“I think a lot of us didn’t want him to go for the simple fact we felt we were the ones who underachieved,” Buck said. “In our clubhouse we have the type of guys who aren’t going to deflect the blame on the manager. That’s what makes a lot of guys on our team special. We basically failed last year and we know it. We need to get better.”
And here is Larry Beinfest’s summary of the hiring of Redmond and why he was the guy:
The Marlins have ultimately turned to Redmond, Marlins president of baseball operations Larry Beinfest said, because they think he can get them back to the Marlins’ way “when the team outperformed our challenges.”
Two things to keep in mind: first, the revenue system of MLB is failing and second, it is more profitable for a team to win with overachievers than to underperform with big ticketed salary assets. With revenue sharing, ticket sales are not as big of a profit incentive as they might seem to be. Small market teams don’t draw that many fans anyway each night and the revenue from ticket sales is marginal at best. It is about creating other forms of revenue such as in concessions, memorabilia, parking, corporate sponsorships, TV revenue, and other means. The Marlins have a pretty good TV audience, by the way. Let’s not forget the Marlins were able to turn profits of reportedly $33M during the 2008 season despite paltry ticket sales and a horrible lease. You put enough solid pieces in there to work and see if they can get in position to compete and if they do, you take a shot by making a move.
Otherwise, there is no real incentive to spend lots of money because even that is not an assurance of winning. Just look at this past season’s teams and compare their winning percentages with their payrolls. Notice the Marlins were listed right above the San Francisco Giants. Look at where the Braves are. The Nationals. The Orioles. See a pattern?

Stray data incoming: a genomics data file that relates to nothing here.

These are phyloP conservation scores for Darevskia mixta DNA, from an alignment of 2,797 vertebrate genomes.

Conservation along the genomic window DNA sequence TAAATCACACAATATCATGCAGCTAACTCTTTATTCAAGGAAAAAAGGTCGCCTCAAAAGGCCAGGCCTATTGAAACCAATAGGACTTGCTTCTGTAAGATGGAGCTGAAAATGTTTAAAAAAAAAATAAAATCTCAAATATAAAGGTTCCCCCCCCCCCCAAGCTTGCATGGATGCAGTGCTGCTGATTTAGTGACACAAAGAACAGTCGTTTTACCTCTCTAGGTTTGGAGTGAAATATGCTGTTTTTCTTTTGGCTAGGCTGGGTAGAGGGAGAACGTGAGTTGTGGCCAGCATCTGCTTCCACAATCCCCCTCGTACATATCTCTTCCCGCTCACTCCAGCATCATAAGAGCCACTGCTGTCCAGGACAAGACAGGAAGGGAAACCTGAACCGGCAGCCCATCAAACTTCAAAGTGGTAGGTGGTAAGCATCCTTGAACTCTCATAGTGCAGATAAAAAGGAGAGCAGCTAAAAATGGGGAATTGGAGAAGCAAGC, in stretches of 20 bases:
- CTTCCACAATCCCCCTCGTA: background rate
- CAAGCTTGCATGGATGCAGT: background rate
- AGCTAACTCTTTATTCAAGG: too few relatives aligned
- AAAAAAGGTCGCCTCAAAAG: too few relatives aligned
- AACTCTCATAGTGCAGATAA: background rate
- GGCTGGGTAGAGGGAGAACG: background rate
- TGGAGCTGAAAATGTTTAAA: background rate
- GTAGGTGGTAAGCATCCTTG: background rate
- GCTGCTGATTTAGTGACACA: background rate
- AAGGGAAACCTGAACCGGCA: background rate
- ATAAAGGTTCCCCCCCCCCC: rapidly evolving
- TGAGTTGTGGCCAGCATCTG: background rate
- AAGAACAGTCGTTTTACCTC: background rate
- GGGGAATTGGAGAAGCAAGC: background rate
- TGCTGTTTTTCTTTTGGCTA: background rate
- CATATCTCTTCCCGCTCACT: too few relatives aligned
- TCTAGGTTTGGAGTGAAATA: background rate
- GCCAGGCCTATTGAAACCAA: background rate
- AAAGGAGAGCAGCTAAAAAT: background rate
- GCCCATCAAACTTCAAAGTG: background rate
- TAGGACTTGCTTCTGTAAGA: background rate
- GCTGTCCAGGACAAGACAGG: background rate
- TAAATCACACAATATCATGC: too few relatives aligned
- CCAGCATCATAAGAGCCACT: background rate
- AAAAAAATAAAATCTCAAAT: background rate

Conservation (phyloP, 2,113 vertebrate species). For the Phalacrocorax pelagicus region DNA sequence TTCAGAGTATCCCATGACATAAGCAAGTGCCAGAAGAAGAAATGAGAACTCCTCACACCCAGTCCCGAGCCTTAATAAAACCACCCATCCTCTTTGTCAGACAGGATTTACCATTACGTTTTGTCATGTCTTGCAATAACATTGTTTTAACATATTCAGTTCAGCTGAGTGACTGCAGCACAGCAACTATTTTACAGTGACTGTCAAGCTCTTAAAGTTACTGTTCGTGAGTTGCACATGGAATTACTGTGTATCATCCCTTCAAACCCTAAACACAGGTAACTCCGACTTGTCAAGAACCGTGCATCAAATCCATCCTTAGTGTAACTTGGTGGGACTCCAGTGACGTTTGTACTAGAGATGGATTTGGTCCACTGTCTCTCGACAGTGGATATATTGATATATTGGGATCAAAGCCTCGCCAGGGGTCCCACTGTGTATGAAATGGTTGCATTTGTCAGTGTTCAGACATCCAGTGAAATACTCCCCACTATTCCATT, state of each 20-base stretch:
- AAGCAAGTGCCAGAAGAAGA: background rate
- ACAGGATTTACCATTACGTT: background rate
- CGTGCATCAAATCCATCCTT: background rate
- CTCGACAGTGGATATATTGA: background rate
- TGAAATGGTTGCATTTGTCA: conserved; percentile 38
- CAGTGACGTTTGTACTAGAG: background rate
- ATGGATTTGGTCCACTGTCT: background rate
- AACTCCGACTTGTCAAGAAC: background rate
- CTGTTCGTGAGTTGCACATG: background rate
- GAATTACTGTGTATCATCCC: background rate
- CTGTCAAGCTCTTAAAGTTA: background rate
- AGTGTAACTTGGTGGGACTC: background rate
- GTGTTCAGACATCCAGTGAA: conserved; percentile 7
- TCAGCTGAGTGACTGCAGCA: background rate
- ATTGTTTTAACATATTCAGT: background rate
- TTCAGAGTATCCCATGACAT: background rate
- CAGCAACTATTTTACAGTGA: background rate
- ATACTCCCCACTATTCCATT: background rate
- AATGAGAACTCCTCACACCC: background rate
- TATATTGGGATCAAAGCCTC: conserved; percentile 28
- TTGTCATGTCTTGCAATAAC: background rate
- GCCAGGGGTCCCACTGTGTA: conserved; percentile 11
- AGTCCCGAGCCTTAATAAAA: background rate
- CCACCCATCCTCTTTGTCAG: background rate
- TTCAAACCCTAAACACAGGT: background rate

This past offseason was a ruse – that is also the point. It was atypical of the Marlins strategy. They acted like noveau riche trying to make a splash and prove they were a legit franchise now. They got the big time manager. They bought up almost all of the big ticket free agents. They got flashy new uniforms for a brand new stadium. They even got new fans. None of it felt right though and none of it certainly played out right. This is a hard decision but in a sense, this franchise has rejected becoming another perennial version of the Mets, a team that tries to spend its way through its shortcomings. In fact, the Mets have even started to reject their past and came to the realization that you need to have a strong, solid foundation and that doesn’t require spending big time bucks either.
Teams like the Yankees have to spend big because they don’t develop young talent. They have no place to put them normally. They sign the big names and reload and they have to keep doing this because they have a fan base that is expansive, supportive, and with great revenue streams. The Mets try because they are NY and have a pretty good base to draw from, but it hasn’t been successful. In fact, the teams that spend the most rarely win the most and if you aren’t winning, with all of that overhead, what is the point?
Yes, you can accuse the Marlins of not caring about their fans reaction and you would be right. But let’s not be totally blind here, either. Loria has demonstrated time and time again that he is going to run a shoe-string budget and try to let his baseball people loose to find ways to compete. They know their market and they know what they have to work with. The only wild card this past season was the new stadium and perhaps they over-estimated the market’s reaction to it. Perhaps the jumped in too fast and now have to make the embarrassing choice of admitting it. Instead of continuing to honor these contracts, which the argument can and should be made are extremely risky, they decided to hit the reset button.
It’s not like it didn’t cost the Blue Jays anything either. They are taking on the salary of those contracts and they had to give up 3 of their top 10 prospects in their farm system.
Is this ideal? No. Should Miami fans be outraged? Sure. Should they have bought into the drastic makeover? No, it was an anamoly in comparison to this franchise’s history. It worked in 1997 – barely. But it didn’t work this past season and that is typical for a big market team to spend big money and lose (see Boston and their $170M+). The Marlins are on the books for about $20M for next season. If they turn around and spend another 30M+ this offseason, what then? If they don’t it will certainly sting but it shouldn’t surprise anyone. After all, it isn’t like they are breaking up a team that was poised for greatness. It vastly underachieved – or did it? Maybe it just wasn’t that good to begin with. Only time will fully tell. It just depends on how you see this deal and this franchise.